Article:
Nagoya City – It’s Not That Boring
Nagoya has been described on more than one occasion as the most boring city in Japan. So boring in fact, that The Japan Times reported on it back in 2016 and not only was it voted the most boring city for travellers and holidaymakers, but even its own residents were the only group who didn’t choose their own city as their number one city in Japan, unlike every other city in the running. There is even a website called ‘Nagoya Is Not Boring‘ that in its mission to dispel the misconception that Nagoya is the dullest place in the Land of the Rising Sun, offers various tours of the town and other touristic activities exclusive to the city.
Now I am not going to sit here and defend Nagoya against the likes of Tokyo, Kyoto and Osaka. They can be considered much more interesting for many different reasons, Tokyo being the obvious one, as it stretches far beyond any other area in Japan in terms of size and variety. But I have lived in Nagoya now for over five years, and while I can see how from an outsider’s perspective the city can be a bit dull and uninteresting, there are few other places in Japan I feel I’d like to live in. I’ve decided to make a new series of posts to explore some of Nagoya’s highlights.
Some of these will be rather personal to me, such as a bar or a little park here and there that other people may not go to nor ever will, and larger more popular areas that may be of more interest to those who don’t know much about Nagoya and the international reader. Either way I hope that whatever I do write, anyone can enjoy.
I have a few places lined up that I’d like to visit, but due to COVID-19 (oh and did I mention my broken hip? I think I might have mentioned that in one or two of my previous posts…) keeping me indoors every day, I am limited to the areas to which I can go and therefore it will take a little longer before I can really get into this series properly. In the mean time, however, I’d like to give everyone a quick introduction to Nagoya to get things started and give the uninitiated a bit of background before we get into the real meat.
Since the year 2015 of the birth of our lord Jesus Christ (or Heisei 27 in the Japanese calendar), I’ve lived in a number of different parts of Nagoya, moving around mainly out of convenience and various other factors I’d rather not go into, and have had the opportunity to see quite a bit of the city, but not nearly enough.
The city is located in the prefecture of Aichi (think of it more of a county in the UK), which is smack bang in the middle of the capital of Tokyo to the east and the city of Osaka to the west. The location of Nagoya itself is the cause of some contention due the habit of people to ‘skip’ Nagoya on their way between Osaka and Tokyo, two much more popular places as I’ve mentioned already. I remember seeing a report on the news recently that was about a particular coffee shop chain called Komeda, and how it was so popular in other parts of the country ‘even though it’s from Nagoya’. What cheek! This is the general attitude that many people have of this city and one that I will help to try and bust.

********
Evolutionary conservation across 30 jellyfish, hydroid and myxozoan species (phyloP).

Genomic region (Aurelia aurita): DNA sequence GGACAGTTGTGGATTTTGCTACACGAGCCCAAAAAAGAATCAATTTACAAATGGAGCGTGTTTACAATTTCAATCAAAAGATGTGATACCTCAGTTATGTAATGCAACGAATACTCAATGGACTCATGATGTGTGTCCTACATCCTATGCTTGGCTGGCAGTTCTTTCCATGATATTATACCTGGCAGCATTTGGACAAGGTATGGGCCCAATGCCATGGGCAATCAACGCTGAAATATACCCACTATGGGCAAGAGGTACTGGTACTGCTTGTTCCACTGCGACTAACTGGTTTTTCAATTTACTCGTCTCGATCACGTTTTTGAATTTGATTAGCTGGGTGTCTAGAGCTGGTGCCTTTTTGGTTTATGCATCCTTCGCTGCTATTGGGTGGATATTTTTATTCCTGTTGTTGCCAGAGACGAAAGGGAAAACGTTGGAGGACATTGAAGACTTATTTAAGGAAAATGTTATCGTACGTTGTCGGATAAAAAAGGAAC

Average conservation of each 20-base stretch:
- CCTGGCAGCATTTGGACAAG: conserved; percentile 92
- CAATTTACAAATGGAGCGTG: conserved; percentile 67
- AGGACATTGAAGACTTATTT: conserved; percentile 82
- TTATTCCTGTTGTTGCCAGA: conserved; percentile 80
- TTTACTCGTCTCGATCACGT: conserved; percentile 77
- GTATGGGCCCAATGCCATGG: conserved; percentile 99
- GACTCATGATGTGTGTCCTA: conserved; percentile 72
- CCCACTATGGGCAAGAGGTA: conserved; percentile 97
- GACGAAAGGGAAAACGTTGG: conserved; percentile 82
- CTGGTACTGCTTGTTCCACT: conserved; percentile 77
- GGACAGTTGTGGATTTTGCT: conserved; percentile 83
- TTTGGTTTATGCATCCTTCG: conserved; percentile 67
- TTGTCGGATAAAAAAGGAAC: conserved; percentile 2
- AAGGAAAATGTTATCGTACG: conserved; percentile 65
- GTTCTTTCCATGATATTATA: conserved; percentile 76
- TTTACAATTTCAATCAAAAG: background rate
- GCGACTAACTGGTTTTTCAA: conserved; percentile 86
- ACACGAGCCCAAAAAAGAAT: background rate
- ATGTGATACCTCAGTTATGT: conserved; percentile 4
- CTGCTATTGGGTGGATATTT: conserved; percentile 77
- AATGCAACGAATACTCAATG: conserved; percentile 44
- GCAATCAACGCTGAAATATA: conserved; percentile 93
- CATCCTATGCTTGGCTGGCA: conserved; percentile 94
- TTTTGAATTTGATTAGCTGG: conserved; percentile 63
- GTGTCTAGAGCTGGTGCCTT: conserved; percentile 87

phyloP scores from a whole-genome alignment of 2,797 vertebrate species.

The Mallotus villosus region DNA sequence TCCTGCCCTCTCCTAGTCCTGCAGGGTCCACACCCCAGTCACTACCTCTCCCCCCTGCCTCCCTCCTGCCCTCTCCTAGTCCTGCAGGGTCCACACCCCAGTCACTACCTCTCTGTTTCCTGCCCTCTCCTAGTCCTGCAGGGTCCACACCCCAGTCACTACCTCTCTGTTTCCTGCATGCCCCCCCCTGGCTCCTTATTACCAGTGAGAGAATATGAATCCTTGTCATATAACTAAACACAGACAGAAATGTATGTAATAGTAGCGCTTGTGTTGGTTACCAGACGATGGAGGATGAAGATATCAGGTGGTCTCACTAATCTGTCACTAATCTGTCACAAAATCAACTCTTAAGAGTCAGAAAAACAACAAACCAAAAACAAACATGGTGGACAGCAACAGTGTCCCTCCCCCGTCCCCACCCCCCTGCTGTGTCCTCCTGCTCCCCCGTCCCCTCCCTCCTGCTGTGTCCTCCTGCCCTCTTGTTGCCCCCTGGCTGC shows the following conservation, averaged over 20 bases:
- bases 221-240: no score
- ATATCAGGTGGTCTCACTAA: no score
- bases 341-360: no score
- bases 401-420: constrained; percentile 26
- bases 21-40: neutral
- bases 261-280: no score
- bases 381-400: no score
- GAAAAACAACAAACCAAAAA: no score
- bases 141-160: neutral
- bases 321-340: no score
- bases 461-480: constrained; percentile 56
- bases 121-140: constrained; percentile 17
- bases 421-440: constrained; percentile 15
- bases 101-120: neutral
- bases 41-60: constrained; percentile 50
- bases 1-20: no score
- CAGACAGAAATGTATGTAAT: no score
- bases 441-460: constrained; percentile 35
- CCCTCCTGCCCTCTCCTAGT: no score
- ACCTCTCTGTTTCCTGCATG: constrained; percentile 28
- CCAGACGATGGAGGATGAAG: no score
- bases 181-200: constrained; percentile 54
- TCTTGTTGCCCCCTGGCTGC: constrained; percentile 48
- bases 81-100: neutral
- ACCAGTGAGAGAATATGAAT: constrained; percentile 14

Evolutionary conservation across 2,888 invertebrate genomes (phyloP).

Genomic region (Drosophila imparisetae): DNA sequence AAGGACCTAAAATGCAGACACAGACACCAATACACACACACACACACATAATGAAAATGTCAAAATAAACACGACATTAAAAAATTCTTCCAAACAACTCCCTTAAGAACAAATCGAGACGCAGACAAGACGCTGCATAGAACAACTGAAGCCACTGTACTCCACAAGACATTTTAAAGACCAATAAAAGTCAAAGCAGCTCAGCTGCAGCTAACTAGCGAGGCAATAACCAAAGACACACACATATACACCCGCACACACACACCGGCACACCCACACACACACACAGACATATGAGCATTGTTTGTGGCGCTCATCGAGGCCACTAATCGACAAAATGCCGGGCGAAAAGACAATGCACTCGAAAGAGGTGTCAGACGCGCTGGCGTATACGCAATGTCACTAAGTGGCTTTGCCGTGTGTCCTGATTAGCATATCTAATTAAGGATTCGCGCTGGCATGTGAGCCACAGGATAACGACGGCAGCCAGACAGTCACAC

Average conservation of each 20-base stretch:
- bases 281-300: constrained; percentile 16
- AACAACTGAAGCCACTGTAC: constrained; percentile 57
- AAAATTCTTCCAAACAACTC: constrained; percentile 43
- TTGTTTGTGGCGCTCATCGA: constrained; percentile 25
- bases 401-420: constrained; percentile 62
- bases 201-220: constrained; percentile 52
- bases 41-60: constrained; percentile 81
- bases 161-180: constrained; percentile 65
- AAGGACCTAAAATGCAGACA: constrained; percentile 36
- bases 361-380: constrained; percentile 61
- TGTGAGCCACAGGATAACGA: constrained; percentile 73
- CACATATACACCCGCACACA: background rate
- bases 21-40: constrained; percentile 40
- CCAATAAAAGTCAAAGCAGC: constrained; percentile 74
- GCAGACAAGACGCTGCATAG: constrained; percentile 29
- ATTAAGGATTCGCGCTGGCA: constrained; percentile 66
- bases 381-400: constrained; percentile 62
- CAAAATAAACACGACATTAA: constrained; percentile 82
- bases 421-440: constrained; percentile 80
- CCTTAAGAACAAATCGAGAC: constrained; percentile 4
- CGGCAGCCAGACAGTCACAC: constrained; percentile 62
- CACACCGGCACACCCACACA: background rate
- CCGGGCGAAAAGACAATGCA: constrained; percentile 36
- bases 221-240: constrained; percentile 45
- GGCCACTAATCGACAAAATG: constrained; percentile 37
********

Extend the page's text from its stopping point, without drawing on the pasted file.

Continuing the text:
Nagoya is made up of 16 wards, all of which I am happy enough to say that I remember! I won’t list through them all now, but we will meet them as they come and I’ll provide more information on each as we go. Check out the map below for a quick overview.
It’s a very successful and wealthy city of commerce, technology and manufacturing, which is often overlooked from the average person, as I’m sure the main concern for them is the tourist spots and not what companies are located here. Of which, I might add, there are many. And not just Japanese companies either. There are many aerospace-related companies that operate in Nagoya both Japanese and foreign with the number of foreign workers living in the city always on the rise.
It isn’t just all about manufacturing, though, and that’s what I’d like to address in this series. There are museums, galleries, temples, shrines and castles to explore. There are great restaurants and bars to visit. It holds various festivals that travel the length and breadth of the country, at many of which the always-slightly drunk five times-elected mayor Mr Kawamura will attend shouting ‘I love you!’ in English. Nagoya truly has it all.
I’ve written a few posts on some parts of Nagoya in the past, which was the inspiration for me to start up this series and one that I really wish I had started earlier. I’ve left a few links below to some of my older posts that are in the vein of what future posts will be like. It’s been less than a year since I started this blog and how different the older posts feel already! Now I’m starting to think that my more recent ones are too long… Ah! Anyway, if you haven’t already, check out some of my old posts and look forward to what’s to come!